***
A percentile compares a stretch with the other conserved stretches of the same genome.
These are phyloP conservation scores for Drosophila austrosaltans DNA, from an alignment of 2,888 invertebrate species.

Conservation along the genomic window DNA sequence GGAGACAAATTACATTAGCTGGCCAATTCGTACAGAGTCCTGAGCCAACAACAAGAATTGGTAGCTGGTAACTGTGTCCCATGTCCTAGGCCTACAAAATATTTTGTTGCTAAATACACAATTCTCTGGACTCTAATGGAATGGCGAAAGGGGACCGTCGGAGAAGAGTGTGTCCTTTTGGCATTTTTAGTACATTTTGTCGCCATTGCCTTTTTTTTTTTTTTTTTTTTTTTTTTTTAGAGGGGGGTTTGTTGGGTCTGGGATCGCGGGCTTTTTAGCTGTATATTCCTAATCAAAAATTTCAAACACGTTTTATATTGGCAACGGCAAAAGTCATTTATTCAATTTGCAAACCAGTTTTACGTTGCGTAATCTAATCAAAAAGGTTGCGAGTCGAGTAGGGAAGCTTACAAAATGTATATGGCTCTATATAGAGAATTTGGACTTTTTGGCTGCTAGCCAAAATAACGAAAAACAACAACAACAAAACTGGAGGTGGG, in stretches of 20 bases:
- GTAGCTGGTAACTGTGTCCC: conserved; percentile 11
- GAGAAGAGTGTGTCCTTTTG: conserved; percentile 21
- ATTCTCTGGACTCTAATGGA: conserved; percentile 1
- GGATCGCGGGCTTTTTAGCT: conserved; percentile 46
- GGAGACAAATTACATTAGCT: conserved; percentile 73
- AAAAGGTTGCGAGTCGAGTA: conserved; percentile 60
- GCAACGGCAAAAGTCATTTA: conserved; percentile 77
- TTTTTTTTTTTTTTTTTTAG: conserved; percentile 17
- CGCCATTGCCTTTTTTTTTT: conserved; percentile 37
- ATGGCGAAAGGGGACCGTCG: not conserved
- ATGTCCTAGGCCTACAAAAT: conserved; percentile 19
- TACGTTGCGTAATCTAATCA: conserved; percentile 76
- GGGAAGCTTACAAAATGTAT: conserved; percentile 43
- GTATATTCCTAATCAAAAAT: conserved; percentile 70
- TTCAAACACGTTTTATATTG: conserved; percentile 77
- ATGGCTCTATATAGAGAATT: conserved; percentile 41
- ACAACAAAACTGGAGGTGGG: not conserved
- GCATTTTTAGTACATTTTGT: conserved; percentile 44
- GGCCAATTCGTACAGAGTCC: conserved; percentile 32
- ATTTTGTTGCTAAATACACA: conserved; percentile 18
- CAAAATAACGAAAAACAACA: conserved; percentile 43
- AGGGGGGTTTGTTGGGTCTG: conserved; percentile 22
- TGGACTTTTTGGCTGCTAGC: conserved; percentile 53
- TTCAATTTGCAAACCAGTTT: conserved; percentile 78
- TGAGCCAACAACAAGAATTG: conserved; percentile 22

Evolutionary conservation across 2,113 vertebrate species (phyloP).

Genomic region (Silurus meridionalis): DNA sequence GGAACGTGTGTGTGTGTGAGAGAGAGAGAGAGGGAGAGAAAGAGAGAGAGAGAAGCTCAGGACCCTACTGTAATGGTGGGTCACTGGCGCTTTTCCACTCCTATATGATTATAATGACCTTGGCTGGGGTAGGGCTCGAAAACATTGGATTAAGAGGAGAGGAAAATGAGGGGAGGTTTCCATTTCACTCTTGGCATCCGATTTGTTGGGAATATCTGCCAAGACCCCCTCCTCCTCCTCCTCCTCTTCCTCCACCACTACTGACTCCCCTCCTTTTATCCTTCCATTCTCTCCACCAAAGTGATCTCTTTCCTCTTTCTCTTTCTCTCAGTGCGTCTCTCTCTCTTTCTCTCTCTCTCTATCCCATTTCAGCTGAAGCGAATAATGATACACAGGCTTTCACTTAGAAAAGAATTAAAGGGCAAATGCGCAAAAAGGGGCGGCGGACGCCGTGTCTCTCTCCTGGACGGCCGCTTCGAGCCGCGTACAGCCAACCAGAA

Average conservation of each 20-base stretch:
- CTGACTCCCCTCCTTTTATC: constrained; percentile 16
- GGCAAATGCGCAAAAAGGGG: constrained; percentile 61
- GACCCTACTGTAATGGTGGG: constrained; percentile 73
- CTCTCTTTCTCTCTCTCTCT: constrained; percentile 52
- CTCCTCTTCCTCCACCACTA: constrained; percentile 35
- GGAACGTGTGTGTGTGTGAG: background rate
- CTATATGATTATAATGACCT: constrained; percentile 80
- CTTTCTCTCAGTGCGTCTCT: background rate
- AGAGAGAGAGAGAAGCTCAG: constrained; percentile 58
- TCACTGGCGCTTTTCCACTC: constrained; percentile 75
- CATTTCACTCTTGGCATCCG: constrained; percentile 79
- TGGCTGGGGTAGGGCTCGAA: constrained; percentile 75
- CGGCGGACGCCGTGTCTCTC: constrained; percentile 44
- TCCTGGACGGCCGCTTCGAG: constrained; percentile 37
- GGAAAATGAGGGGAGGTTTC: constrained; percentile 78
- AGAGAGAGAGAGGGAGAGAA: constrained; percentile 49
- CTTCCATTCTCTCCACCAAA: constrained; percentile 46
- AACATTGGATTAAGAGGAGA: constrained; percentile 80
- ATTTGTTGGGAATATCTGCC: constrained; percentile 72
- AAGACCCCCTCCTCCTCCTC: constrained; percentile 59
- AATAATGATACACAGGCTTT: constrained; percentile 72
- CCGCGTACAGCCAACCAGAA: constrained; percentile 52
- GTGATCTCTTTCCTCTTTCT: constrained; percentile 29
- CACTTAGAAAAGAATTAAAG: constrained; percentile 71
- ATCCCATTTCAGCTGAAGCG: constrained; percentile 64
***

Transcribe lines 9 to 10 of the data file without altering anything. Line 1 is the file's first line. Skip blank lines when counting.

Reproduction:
- AAAAGGTTGCGAGTCGAGTA: conserved; percentile 60
- GCAACGGCAAAAGTCATTTA: conserved; percentile 77